The result of a Z-test depends on the sample sizes, i.e. the number of independent observations gathered through randomized sampling. Arlington69 uses the number of shots on goal as sample sizes, cf. the table below.
Multiple shots made against the same opponent in the same match do not constitute multiple independent observations of keeper performance. For example, there will be situations where multiple shots are taken in close succession in a match, meaning that the probability of shot #2 ending up in the net is directly dependent on shot #1. Think of the situation where you shoot and the ball is rebounded, leading to that you shoot again. These two shots are of course not independent observations of scoring probability and definitely not keeper performance.
Arlington69 on average takes 5 shots on goal per match, meaning that the maximum number of independent observations ensuing from his data below is approximately 5 times lower than reported by him. Consequently, the Z-coefficient drops well below the threshold used to determine significance.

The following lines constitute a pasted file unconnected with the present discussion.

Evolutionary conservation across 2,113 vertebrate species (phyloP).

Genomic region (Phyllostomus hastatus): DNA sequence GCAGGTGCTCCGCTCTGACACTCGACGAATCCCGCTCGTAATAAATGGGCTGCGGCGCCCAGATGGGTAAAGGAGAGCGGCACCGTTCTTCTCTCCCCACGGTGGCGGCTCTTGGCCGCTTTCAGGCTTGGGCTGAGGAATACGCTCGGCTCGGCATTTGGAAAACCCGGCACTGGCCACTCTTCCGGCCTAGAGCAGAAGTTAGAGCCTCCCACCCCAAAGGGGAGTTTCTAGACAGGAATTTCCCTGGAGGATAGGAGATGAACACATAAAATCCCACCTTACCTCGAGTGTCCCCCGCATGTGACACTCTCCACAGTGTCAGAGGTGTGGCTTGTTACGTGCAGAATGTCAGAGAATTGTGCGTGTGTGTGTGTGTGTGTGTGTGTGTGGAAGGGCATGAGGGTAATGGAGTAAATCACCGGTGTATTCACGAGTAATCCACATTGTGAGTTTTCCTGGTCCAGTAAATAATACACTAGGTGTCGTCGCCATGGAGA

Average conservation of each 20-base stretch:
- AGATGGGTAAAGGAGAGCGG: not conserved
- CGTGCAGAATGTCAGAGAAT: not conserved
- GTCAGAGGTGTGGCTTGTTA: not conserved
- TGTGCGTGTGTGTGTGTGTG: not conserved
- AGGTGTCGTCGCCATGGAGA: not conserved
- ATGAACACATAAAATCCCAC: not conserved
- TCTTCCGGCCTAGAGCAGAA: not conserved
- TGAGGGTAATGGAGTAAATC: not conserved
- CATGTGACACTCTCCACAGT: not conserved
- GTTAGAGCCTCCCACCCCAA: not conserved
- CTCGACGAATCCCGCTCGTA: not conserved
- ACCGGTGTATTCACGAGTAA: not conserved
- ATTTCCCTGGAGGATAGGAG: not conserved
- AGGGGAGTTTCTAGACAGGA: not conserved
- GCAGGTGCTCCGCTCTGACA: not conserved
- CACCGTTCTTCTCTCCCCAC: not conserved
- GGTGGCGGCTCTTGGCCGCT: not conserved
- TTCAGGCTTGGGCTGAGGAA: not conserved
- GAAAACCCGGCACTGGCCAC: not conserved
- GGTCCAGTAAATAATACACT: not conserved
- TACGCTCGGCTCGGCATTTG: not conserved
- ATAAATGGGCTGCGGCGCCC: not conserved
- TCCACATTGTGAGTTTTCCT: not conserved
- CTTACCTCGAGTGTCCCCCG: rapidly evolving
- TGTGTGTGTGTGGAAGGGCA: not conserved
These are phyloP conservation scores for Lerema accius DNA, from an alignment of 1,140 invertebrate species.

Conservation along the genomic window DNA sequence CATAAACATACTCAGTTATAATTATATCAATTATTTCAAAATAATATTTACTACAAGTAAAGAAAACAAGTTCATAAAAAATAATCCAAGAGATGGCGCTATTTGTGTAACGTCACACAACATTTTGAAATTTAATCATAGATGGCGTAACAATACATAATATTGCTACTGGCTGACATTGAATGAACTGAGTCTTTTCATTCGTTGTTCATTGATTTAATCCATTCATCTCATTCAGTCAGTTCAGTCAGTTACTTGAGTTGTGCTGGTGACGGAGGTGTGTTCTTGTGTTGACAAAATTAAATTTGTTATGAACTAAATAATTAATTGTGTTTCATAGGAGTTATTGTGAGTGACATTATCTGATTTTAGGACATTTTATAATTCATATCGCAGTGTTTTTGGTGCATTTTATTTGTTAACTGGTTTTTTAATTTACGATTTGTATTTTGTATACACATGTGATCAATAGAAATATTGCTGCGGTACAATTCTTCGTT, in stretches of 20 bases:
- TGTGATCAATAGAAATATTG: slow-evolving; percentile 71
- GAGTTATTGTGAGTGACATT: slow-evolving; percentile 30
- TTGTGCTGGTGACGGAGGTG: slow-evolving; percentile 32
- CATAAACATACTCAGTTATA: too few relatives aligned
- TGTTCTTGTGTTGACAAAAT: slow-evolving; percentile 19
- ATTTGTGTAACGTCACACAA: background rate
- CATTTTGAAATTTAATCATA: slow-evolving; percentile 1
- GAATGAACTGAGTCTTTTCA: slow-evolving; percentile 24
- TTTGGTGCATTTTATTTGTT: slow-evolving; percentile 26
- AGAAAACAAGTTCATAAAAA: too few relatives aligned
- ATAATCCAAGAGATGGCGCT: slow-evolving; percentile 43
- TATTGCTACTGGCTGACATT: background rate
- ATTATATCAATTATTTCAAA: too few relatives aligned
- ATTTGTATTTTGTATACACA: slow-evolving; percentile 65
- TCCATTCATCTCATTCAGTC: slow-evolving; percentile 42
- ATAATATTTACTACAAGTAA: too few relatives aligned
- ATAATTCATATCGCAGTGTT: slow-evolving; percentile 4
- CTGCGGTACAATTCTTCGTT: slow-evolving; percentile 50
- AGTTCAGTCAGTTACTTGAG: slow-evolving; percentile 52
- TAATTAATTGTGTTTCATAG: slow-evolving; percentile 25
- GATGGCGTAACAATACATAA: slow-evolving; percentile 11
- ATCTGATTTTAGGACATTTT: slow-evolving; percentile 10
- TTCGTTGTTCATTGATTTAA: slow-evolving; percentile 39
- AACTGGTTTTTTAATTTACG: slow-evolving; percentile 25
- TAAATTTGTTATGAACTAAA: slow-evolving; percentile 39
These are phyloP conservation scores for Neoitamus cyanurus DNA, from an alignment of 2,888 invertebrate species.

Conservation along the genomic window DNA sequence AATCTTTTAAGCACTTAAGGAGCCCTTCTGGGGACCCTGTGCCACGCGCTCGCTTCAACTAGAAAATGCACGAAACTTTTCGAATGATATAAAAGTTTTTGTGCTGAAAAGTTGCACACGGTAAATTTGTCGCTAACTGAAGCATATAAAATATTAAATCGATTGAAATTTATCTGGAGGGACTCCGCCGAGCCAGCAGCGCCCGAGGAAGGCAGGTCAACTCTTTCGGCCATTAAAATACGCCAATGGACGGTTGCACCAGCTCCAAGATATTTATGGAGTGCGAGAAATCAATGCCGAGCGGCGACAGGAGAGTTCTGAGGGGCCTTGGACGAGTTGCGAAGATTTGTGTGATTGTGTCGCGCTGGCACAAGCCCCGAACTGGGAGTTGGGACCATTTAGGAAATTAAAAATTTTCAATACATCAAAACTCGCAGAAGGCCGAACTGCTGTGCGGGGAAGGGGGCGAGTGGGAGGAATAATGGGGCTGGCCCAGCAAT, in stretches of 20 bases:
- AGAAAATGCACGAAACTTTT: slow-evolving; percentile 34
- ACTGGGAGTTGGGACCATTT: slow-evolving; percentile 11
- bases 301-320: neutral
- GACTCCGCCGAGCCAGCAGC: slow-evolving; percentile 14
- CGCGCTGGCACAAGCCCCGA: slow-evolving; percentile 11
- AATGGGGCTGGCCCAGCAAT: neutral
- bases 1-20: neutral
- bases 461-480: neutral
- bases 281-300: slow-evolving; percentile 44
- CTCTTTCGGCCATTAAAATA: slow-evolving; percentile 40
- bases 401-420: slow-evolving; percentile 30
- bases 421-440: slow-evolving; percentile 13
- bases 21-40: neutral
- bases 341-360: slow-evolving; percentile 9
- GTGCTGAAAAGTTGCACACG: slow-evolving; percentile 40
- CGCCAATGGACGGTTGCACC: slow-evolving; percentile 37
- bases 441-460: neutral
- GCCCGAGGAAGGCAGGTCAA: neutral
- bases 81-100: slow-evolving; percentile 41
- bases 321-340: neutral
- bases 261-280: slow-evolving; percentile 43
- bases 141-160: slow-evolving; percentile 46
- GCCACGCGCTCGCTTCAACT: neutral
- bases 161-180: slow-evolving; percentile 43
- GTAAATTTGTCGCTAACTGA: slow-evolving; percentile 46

In addition to that, the fact that the samples are based on Arlington69’s own matches naturally raises a concern in regard to observer bias or perhaps whether certain elements in his own style of playing could contribute to the result. This is of course only speculation, but the burden of evidence is on him.
So, problem #1: The samples are not made up of independent observations and the result is not statistically significant.
My performance or yours?
Problem #2: Arlington69 didn’t perform a valid measurement of the relationship between keeper rating and performance.
A central part of the problem is that Arlington69 uses his own conversion rate to express the opposing keeper’s performance. This method comes with an inherent problem: Minimum three factors influence the probability of a shot ending up in the net: The keeper’s performance, the defense’s performance and the opposing team’s performance. And here, we are trying to determine the keeper’s part only.